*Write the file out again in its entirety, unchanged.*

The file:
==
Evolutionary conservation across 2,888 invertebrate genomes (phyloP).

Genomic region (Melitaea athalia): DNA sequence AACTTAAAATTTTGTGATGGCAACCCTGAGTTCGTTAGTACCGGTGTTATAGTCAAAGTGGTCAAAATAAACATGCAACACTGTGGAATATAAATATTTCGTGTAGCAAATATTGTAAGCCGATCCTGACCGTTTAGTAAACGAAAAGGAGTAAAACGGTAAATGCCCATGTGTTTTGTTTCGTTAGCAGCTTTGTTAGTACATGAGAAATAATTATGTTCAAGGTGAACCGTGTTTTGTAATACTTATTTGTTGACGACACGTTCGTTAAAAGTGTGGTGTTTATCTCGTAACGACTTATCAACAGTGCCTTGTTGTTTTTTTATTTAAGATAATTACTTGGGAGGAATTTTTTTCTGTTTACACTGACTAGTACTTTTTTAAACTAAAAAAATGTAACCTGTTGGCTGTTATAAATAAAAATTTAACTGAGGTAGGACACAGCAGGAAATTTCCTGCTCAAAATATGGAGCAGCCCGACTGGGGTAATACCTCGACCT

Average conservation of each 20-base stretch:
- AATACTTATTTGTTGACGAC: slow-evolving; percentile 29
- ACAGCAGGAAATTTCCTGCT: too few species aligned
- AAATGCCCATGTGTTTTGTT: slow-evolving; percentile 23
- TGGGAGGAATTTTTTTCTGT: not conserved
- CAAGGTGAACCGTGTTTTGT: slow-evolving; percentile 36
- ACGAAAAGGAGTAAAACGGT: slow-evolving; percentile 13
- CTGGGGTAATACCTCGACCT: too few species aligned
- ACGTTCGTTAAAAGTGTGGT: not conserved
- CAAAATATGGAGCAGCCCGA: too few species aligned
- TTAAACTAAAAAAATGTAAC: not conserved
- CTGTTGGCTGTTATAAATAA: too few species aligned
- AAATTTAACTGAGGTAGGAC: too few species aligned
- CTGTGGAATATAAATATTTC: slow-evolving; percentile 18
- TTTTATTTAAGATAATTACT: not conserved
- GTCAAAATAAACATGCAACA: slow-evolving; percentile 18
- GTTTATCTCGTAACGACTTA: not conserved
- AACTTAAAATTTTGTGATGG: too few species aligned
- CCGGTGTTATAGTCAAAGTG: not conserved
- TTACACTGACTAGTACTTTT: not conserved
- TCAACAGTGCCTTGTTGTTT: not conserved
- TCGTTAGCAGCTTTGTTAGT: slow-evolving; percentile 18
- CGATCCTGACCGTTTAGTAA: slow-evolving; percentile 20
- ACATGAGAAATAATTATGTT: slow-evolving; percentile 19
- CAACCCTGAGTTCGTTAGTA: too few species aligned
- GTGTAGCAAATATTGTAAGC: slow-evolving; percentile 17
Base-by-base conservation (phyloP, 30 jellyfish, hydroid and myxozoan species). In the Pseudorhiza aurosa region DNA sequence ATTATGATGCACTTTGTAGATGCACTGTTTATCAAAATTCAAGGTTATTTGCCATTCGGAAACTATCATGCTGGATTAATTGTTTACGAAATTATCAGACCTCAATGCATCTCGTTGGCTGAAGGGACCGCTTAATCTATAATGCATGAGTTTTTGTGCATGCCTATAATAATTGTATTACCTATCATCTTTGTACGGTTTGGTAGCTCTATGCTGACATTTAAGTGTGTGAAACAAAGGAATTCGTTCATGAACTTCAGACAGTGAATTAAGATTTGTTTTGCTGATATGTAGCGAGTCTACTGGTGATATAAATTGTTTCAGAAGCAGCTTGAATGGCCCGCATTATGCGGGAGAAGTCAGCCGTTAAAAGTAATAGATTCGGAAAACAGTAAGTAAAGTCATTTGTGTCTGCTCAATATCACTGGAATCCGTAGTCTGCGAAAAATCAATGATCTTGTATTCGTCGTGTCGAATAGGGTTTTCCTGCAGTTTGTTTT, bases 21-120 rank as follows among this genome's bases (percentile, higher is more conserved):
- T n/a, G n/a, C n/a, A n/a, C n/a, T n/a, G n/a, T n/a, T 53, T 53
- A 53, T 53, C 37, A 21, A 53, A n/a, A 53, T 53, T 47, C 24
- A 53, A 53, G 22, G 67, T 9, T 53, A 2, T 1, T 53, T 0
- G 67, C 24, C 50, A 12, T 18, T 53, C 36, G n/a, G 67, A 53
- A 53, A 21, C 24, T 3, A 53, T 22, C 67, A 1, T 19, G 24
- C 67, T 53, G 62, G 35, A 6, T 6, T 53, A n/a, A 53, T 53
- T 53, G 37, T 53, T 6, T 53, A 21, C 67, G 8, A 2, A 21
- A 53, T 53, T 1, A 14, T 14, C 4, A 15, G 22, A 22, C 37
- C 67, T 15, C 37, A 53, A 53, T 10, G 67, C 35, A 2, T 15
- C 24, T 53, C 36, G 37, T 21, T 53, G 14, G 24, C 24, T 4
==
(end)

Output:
Evolutionary conservation across 2,888 invertebrate genomes (phyloP).

Genomic region (Melitaea athalia): DNA sequence AACTTAAAATTTTGTGATGGCAACCCTGAGTTCGTTAGTACCGGTGTTATAGTCAAAGTGGTCAAAATAAACATGCAACACTGTGGAATATAAATATTTCGTGTAGCAAATATTGTAAGCCGATCCTGACCGTTTAGTAAACGAAAAGGAGTAAAACGGTAAATGCCCATGTGTTTTGTTTCGTTAGCAGCTTTGTTAGTACATGAGAAATAATTATGTTCAAGGTGAACCGTGTTTTGTAATACTTATTTGTTGACGACACGTTCGTTAAAAGTGTGGTGTTTATCTCGTAACGACTTATCAACAGTGCCTTGTTGTTTTTTTATTTAAGATAATTACTTGGGAGGAATTTTTTTCTGTTTACACTGACTAGTACTTTTTTAAACTAAAAAAATGTAACCTGTTGGCTGTTATAAATAAAAATTTAACTGAGGTAGGACACAGCAGGAAATTTCCTGCTCAAAATATGGAGCAGCCCGACTGGGGTAATACCTCGACCT

Average conservation of each 20-base stretch:
- AATACTTATTTGTTGACGAC: slow-evolving; percentile 29
- ACAGCAGGAAATTTCCTGCT: too few species aligned
- AAATGCCCATGTGTTTTGTT: slow-evolving; percentile 23
- TGGGAGGAATTTTTTTCTGT: not conserved
- CAAGGTGAACCGTGTTTTGT: slow-evolving; percentile 36
- ACGAAAAGGAGTAAAACGGT: slow-evolving; percentile 13
- CTGGGGTAATACCTCGACCT: too few species aligned
- ACGTTCGTTAAAAGTGTGGT: not conserved
- CAAAATATGGAGCAGCCCGA: too few species aligned
- TTAAACTAAAAAAATGTAAC: not conserved
- CTGTTGGCTGTTATAAATAA: too few species aligned
- AAATTTAACTGAGGTAGGAC: too few species aligned
- CTGTGGAATATAAATATTTC: slow-evolving; percentile 18
- TTTTATTTAAGATAATTACT: not conserved
- GTCAAAATAAACATGCAACA: slow-evolving; percentile 18
- GTTTATCTCGTAACGACTTA: not conserved
- AACTTAAAATTTTGTGATGG: too few species aligned
- CCGGTGTTATAGTCAAAGTG: not conserved
- TTACACTGACTAGTACTTTT: not conserved
- TCAACAGTGCCTTGTTGTTT: not conserved
- TCGTTAGCAGCTTTGTTAGT: slow-evolving; percentile 18
- CGATCCTGACCGTTTAGTAA: slow-evolving; percentile 20
- ACATGAGAAATAATTATGTT: slow-evolving; percentile 19
- CAACCCTGAGTTCGTTAGTA: too few species aligned
- GTGTAGCAAATATTGTAAGC: slow-evolving; percentile 17
Base-by-base conservation (phyloP, 30 jellyfish, hydroid and myxozoan species). In the Pseudorhiza aurosa region DNA sequence ATTATGATGCACTTTGTAGATGCACTGTTTATCAAAATTCAAGGTTATTTGCCATTCGGAAACTATCATGCTGGATTAATTGTTTACGAAATTATCAGACCTCAATGCATCTCGTTGGCTGAAGGGACCGCTTAATCTATAATGCATGAGTTTTTGTGCATGCCTATAATAATTGTATTACCTATCATCTTTGTACGGTTTGGTAGCTCTATGCTGACATTTAAGTGTGTGAAACAAAGGAATTCGTTCATGAACTTCAGACAGTGAATTAAGATTTGTTTTGCTGATATGTAGCGAGTCTACTGGTGATATAAATTGTTTCAGAAGCAGCTTGAATGGCCCGCATTATGCGGGAGAAGTCAGCCGTTAAAAGTAATAGATTCGGAAAACAGTAAGTAAAGTCATTTGTGTCTGCTCAATATCACTGGAATCCGTAGTCTGCGAAAAATCAATGATCTTGTATTCGTCGTGTCGAATAGGGTTTTCCTGCAGTTTGTTTT, bases 21-120 rank as follows among this genome's bases (percentile, higher is more conserved):
- T n/a, G n/a, C n/a, A n/a, C n/a, T n/a, G n/a, T n/a, T 53, T 53
- A 53, T 53, C 37, A 21, A 53, A n/a, A 53, T 53, T 47, C 24
- A 53, A 53, G 22, G 67, T 9, T 53, A 2, T 1, T 53, T 0
- G 67, C 24, C 50, A 12, T 18, T 53, C 36, G n/a, G 67, A 53
- A 53, A 21, C 24, T 3, A 53, T 22, C 67, A 1, T 19, G 24
- C 67, T 53, G 62, G 35, A 6, T 6, T 53, A n/a, A 53, T 53
- T 53, G 37, T 53, T 6, T 53, A 21, C 67, G 8, A 2, A 21
- A 53, T 53, T 1, A 14, T 14, C 4, A 15, G 22, A 22, C 37
- C 67, T 15, C 37, A 53, A 53, T 10, G 67, C 35, A 2, T 15
- C 24, T 53, C 36, G 37, T 21, T 53, G 14, G 24, C 24, T 4